Rules, Sanctions and Rewards in Secondary Schools

F. Merrett, J. Wilkins, S. Houghton, K. Wheldall

Research output: Contribution to journalArticlepeer-review

7 Citations (Scopus)


All 24 secondary schools in a West Midlands local education authority were visited and a structured interview was conducted with the head or another senior teacher. An interview schedule was used to record details concerning the rule structure which had been established to control the conduct of the pupils. Information was also gathered about the sanctions and rewards used to maintain this behaviour and from most schools copies of the rules were available. It was found that almost all schools had rule systems that were in written form and that these were made available to staff and students, chiefly through booklets or other material given to pupils when they first enrolled. All schools backed up their rules, whether written or not by a series of sanctions, most of which related to non-conforming behaviour. Some sanctions were applied to poor work but this was usually treated by special provision or special tutoring. Most also used rewards but these tended to be reserved for good performance. There were few cases where good behaviour was found to be rewarded systematically in any way.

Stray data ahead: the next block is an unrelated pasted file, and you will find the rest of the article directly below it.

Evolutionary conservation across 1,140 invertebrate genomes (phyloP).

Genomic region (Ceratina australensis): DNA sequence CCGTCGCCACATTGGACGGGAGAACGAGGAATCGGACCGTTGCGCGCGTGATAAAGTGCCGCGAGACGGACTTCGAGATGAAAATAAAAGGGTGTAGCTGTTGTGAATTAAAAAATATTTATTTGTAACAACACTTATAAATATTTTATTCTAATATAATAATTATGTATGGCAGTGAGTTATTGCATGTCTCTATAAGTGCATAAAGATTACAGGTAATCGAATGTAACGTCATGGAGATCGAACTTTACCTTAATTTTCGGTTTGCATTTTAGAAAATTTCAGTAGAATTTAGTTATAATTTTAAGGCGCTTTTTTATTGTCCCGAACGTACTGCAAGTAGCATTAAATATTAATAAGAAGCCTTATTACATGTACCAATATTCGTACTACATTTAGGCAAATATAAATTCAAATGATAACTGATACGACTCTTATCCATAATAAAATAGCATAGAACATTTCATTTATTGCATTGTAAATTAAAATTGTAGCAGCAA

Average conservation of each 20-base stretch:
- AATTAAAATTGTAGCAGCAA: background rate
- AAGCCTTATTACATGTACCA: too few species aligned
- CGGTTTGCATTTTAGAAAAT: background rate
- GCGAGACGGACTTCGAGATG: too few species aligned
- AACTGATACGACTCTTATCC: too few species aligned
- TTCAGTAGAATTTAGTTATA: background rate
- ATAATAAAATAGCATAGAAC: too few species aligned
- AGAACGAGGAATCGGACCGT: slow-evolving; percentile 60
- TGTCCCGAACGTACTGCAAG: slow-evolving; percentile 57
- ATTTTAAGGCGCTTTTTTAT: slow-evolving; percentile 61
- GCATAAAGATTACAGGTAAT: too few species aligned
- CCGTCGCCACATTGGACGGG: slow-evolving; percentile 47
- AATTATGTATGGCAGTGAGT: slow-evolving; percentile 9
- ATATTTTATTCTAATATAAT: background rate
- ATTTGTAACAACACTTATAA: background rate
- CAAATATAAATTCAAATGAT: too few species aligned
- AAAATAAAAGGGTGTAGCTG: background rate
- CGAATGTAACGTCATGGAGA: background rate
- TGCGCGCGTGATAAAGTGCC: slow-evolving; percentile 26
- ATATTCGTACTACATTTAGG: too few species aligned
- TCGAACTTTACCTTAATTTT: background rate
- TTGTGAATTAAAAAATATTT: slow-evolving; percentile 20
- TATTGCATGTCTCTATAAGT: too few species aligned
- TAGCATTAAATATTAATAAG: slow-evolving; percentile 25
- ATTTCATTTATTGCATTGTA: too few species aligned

Original languageEnglish
Pages (from-to)139-149
Number of pages11
JournalEducational Studies
Issue number2
Publication statusPublished - 1 Jan 1988
Externally publishedYes


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